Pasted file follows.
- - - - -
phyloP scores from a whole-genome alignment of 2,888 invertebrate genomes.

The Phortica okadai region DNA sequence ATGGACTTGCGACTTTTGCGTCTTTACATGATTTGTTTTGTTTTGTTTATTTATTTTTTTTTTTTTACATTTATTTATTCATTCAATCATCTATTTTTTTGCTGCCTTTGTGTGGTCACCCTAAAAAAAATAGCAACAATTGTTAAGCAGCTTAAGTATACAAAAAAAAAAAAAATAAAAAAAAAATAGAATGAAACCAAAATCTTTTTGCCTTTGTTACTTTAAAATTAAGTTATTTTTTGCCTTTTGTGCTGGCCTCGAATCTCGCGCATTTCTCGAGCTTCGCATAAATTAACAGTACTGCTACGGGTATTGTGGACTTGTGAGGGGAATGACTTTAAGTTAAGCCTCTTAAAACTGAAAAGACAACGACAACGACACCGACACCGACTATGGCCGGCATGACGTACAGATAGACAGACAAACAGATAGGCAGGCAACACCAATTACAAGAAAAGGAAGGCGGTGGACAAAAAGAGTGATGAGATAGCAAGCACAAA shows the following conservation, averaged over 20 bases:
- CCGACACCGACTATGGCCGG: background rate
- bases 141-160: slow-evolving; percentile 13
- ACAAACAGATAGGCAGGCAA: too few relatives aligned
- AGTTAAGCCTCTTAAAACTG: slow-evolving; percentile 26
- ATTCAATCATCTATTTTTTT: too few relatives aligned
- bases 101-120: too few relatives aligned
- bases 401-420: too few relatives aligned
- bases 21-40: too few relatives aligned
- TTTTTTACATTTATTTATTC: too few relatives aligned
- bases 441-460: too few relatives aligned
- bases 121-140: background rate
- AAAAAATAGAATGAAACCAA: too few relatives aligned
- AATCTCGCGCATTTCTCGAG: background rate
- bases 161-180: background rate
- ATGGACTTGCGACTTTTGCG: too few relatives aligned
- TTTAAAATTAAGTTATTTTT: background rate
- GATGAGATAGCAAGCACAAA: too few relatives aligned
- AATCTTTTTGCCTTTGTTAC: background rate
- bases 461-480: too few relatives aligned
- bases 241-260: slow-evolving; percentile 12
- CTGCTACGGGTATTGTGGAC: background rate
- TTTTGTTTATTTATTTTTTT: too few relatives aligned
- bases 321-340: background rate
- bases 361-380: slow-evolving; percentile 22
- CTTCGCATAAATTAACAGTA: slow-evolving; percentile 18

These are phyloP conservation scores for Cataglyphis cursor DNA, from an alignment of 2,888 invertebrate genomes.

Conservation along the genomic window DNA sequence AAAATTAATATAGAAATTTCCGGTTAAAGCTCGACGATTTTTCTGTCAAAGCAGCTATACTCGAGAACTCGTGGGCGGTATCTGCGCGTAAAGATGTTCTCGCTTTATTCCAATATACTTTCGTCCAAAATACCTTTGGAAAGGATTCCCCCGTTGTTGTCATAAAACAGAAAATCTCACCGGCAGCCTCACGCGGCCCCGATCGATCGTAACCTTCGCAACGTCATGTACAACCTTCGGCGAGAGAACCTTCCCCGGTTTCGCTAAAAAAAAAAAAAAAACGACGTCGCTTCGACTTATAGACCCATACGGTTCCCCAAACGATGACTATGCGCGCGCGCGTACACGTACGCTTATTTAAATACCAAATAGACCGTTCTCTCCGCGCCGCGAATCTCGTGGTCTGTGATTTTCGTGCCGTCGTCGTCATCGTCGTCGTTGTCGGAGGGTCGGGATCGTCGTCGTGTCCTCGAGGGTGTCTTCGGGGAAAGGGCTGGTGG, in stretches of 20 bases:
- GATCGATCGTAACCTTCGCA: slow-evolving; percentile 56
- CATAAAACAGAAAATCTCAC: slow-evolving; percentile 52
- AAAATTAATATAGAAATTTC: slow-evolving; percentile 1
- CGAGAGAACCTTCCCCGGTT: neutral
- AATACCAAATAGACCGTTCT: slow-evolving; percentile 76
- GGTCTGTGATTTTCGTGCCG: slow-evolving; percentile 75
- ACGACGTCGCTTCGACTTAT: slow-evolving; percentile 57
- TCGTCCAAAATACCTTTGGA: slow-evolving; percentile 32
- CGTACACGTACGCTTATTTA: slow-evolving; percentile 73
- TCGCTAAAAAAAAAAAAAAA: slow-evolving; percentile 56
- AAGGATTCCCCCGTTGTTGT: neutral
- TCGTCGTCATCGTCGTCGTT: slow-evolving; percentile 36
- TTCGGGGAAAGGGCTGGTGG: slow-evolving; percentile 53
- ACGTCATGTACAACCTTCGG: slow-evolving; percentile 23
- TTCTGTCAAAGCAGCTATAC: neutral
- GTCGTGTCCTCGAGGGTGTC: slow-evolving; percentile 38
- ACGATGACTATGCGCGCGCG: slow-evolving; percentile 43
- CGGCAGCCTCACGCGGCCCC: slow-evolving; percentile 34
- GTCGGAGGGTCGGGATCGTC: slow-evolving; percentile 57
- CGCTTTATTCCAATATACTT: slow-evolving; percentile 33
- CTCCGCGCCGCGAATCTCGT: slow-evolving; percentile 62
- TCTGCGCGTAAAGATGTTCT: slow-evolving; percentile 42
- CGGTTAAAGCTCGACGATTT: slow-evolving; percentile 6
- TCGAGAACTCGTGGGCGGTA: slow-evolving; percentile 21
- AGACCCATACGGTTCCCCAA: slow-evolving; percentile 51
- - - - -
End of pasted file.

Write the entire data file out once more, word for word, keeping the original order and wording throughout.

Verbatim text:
phyloP scores from a whole-genome alignment of 2,888 invertebrate genomes.

The Phortica okadai region DNA sequence ATGGACTTGCGACTTTTGCGTCTTTACATGATTTGTTTTGTTTTGTTTATTTATTTTTTTTTTTTTACATTTATTTATTCATTCAATCATCTATTTTTTTGCTGCCTTTGTGTGGTCACCCTAAAAAAAATAGCAACAATTGTTAAGCAGCTTAAGTATACAAAAAAAAAAAAAATAAAAAAAAAATAGAATGAAACCAAAATCTTTTTGCCTTTGTTACTTTAAAATTAAGTTATTTTTTGCCTTTTGTGCTGGCCTCGAATCTCGCGCATTTCTCGAGCTTCGCATAAATTAACAGTACTGCTACGGGTATTGTGGACTTGTGAGGGGAATGACTTTAAGTTAAGCCTCTTAAAACTGAAAAGACAACGACAACGACACCGACACCGACTATGGCCGGCATGACGTACAGATAGACAGACAAACAGATAGGCAGGCAACACCAATTACAAGAAAAGGAAGGCGGTGGACAAAAAGAGTGATGAGATAGCAAGCACAAA shows the following conservation, averaged over 20 bases:
- CCGACACCGACTATGGCCGG: background rate
- bases 141-160: slow-evolving; percentile 13
- ACAAACAGATAGGCAGGCAA: too few relatives aligned
- AGTTAAGCCTCTTAAAACTG: slow-evolving; percentile 26
- ATTCAATCATCTATTTTTTT: too few relatives aligned
- bases 101-120: too few relatives aligned
- bases 401-420: too few relatives aligned
- bases 21-40: too few relatives aligned
- TTTTTTACATTTATTTATTC: too few relatives aligned
- bases 441-460: too few relatives aligned
- bases 121-140: background rate
- AAAAAATAGAATGAAACCAA: too few relatives aligned
- AATCTCGCGCATTTCTCGAG: background rate
- bases 161-180: background rate
- ATGGACTTGCGACTTTTGCG: too few relatives aligned
- TTTAAAATTAAGTTATTTTT: background rate
- GATGAGATAGCAAGCACAAA: too few relatives aligned
- AATCTTTTTGCCTTTGTTAC: background rate
- bases 461-480: too few relatives aligned
- bases 241-260: slow-evolving; percentile 12
- CTGCTACGGGTATTGTGGAC: background rate
- TTTTGTTTATTTATTTTTTT: too few relatives aligned
- bases 321-340: background rate
- bases 361-380: slow-evolving; percentile 22
- CTTCGCATAAATTAACAGTA: slow-evolving; percentile 18

These are phyloP conservation scores for Cataglyphis cursor DNA, from an alignment of 2,888 invertebrate genomes.

Conservation along the genomic window DNA sequence AAAATTAATATAGAAATTTCCGGTTAAAGCTCGACGATTTTTCTGTCAAAGCAGCTATACTCGAGAACTCGTGGGCGGTATCTGCGCGTAAAGATGTTCTCGCTTTATTCCAATATACTTTCGTCCAAAATACCTTTGGAAAGGATTCCCCCGTTGTTGTCATAAAACAGAAAATCTCACCGGCAGCCTCACGCGGCCCCGATCGATCGTAACCTTCGCAACGTCATGTACAACCTTCGGCGAGAGAACCTTCCCCGGTTTCGCTAAAAAAAAAAAAAAAACGACGTCGCTTCGACTTATAGACCCATACGGTTCCCCAAACGATGACTATGCGCGCGCGCGTACACGTACGCTTATTTAAATACCAAATAGACCGTTCTCTCCGCGCCGCGAATCTCGTGGTCTGTGATTTTCGTGCCGTCGTCGTCATCGTCGTCGTTGTCGGAGGGTCGGGATCGTCGTCGTGTCCTCGAGGGTGTCTTCGGGGAAAGGGCTGGTGG, in stretches of 20 bases:
- GATCGATCGTAACCTTCGCA: slow-evolving; percentile 56
- CATAAAACAGAAAATCTCAC: slow-evolving; percentile 52
- AAAATTAATATAGAAATTTC: slow-evolving; percentile 1
- CGAGAGAACCTTCCCCGGTT: neutral
- AATACCAAATAGACCGTTCT: slow-evolving; percentile 76
- GGTCTGTGATTTTCGTGCCG: slow-evolving; percentile 75
- ACGACGTCGCTTCGACTTAT: slow-evolving; percentile 57
- TCGTCCAAAATACCTTTGGA: slow-evolving; percentile 32
- CGTACACGTACGCTTATTTA: slow-evolving; percentile 73
- TCGCTAAAAAAAAAAAAAAA: slow-evolving; percentile 56
- AAGGATTCCCCCGTTGTTGT: neutral
- TCGTCGTCATCGTCGTCGTT: slow-evolving; percentile 36
- TTCGGGGAAAGGGCTGGTGG: slow-evolving; percentile 53
- ACGTCATGTACAACCTTCGG: slow-evolving; percentile 23
- TTCTGTCAAAGCAGCTATAC: neutral
- GTCGTGTCCTCGAGGGTGTC: slow-evolving; percentile 38
- ACGATGACTATGCGCGCGCG: slow-evolving; percentile 43
- CGGCAGCCTCACGCGGCCCC: slow-evolving; percentile 34
- GTCGGAGGGTCGGGATCGTC: slow-evolving; percentile 57
- CGCTTTATTCCAATATACTT: slow-evolving; percentile 33
- CTCCGCGCCGCGAATCTCGT: slow-evolving; percentile 62
- TCTGCGCGTAAAGATGTTCT: slow-evolving; percentile 42
- CGGTTAAAGCTCGACGATTT: slow-evolving; percentile 6
- TCGAGAACTCGTGGGCGGTA: slow-evolving; percentile 21
- AGACCCATACGGTTCCCCAA: slow-evolving; percentile 51